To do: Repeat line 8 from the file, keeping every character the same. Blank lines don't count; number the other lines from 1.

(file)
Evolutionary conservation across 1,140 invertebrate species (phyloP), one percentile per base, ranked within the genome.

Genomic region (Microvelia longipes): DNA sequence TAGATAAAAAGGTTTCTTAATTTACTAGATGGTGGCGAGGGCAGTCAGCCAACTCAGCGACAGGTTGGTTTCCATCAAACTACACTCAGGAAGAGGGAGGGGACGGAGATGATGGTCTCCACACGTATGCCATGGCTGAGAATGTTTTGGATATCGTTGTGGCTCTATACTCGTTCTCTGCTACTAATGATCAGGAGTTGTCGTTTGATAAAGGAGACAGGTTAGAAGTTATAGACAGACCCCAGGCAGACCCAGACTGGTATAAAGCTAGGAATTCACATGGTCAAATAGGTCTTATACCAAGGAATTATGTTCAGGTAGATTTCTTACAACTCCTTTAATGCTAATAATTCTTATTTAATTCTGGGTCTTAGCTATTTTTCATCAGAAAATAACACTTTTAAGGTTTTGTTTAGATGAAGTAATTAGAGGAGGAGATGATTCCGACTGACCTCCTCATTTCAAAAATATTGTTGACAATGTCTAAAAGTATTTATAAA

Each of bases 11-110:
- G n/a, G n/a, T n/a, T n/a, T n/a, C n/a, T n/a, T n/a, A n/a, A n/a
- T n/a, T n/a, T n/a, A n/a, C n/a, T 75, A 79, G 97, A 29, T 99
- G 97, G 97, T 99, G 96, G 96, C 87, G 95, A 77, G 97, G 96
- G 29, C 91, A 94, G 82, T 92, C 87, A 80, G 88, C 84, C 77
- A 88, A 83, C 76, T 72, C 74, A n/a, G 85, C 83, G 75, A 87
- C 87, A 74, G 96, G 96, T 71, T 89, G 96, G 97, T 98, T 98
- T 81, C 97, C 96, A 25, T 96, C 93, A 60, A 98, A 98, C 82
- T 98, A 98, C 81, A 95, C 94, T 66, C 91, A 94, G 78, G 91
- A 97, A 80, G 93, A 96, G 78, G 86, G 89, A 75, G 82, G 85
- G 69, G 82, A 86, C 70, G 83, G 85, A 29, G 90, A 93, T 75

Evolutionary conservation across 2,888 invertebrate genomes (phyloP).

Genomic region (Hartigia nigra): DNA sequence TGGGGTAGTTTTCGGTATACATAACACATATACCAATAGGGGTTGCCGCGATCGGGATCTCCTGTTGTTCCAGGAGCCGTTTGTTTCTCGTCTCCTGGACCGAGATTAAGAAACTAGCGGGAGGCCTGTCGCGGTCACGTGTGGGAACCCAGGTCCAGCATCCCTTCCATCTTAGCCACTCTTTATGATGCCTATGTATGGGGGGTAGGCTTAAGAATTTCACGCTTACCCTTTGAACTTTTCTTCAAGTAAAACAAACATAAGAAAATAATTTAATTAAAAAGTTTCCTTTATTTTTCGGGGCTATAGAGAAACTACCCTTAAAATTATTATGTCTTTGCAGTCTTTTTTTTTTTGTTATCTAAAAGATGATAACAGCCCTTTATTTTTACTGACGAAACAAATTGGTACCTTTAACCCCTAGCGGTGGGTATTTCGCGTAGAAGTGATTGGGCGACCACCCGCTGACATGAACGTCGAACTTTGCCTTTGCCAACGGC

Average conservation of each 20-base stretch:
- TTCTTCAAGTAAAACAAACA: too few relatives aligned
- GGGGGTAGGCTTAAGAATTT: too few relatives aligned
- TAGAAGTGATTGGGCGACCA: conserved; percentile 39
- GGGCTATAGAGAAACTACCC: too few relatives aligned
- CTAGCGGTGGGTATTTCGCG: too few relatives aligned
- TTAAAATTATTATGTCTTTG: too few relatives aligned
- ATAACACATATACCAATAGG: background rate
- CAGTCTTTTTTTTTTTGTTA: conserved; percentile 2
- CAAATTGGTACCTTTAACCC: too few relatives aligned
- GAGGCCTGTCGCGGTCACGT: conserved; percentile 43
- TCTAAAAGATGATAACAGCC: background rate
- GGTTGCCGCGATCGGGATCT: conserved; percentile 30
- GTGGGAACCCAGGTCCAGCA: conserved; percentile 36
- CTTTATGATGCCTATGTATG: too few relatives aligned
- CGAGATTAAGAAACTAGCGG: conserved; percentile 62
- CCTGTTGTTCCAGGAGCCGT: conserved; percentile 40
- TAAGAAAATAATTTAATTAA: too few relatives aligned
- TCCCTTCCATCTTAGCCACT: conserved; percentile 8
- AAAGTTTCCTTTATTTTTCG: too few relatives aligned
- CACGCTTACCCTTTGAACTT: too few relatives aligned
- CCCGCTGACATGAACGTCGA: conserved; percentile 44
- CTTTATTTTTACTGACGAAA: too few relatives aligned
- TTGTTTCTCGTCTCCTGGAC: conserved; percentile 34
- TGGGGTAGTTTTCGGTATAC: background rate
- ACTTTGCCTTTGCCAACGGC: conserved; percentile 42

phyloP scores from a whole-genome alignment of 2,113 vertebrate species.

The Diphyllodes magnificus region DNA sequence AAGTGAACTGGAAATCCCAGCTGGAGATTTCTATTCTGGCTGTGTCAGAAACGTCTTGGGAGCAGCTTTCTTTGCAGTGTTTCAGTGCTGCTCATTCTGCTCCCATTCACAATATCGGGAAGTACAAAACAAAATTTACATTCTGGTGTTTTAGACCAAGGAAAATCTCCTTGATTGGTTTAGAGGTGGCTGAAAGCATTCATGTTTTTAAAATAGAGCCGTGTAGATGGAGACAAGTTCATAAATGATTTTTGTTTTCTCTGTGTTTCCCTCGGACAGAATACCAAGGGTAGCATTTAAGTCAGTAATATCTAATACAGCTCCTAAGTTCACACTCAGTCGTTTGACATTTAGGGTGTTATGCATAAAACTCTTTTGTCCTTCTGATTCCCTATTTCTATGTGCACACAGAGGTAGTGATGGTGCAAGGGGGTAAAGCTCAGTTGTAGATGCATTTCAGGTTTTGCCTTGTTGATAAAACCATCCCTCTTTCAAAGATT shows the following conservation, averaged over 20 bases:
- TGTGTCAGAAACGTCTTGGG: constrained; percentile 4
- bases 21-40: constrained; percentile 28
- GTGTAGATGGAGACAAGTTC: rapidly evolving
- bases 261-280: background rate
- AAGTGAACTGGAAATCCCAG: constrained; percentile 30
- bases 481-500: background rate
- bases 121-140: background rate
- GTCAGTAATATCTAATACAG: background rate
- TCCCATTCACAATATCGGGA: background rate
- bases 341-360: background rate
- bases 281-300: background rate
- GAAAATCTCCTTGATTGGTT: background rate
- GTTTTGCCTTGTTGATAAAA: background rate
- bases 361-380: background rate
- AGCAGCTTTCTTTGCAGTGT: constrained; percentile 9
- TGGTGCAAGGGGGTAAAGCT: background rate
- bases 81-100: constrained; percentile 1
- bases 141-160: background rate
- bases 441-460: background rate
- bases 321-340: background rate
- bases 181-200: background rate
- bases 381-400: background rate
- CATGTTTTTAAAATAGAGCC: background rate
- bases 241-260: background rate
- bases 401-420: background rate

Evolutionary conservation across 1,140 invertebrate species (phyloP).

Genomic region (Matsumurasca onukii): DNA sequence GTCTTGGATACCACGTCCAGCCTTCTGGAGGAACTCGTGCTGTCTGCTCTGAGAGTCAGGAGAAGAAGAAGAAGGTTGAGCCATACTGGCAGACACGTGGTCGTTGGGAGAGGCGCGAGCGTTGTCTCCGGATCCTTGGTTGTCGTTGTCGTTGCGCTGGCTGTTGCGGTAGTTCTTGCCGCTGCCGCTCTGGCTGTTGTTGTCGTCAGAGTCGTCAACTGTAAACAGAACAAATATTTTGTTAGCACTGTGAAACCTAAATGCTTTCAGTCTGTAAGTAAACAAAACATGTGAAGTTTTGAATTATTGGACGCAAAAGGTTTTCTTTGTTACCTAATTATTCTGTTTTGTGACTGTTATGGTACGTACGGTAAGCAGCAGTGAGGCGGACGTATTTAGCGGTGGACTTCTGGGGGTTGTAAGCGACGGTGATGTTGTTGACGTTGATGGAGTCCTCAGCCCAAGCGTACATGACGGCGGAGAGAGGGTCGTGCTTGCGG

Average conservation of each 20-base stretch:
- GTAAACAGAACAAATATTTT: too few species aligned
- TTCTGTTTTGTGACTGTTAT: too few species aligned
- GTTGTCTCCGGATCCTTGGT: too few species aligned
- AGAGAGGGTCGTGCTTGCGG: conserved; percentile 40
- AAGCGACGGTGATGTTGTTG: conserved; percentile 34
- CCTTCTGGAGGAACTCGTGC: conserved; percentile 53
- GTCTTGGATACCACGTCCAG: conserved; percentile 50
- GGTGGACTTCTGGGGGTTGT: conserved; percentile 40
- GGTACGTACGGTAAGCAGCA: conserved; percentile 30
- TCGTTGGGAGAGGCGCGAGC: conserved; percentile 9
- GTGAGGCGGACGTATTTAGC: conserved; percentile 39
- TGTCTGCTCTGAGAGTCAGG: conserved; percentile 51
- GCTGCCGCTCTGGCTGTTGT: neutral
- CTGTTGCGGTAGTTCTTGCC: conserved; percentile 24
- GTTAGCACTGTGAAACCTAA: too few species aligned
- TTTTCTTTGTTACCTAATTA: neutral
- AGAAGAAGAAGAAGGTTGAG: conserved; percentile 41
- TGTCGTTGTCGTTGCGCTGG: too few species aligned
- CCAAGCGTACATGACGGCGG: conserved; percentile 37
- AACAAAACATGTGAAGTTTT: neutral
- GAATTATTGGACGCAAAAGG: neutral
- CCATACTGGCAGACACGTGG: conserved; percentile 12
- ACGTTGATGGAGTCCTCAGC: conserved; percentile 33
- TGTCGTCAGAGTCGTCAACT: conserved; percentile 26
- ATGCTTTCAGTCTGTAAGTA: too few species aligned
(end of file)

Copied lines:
- A 88, A 83, C 76, T 72, C 74, A n/a, G 85, C 83, G 75, A 87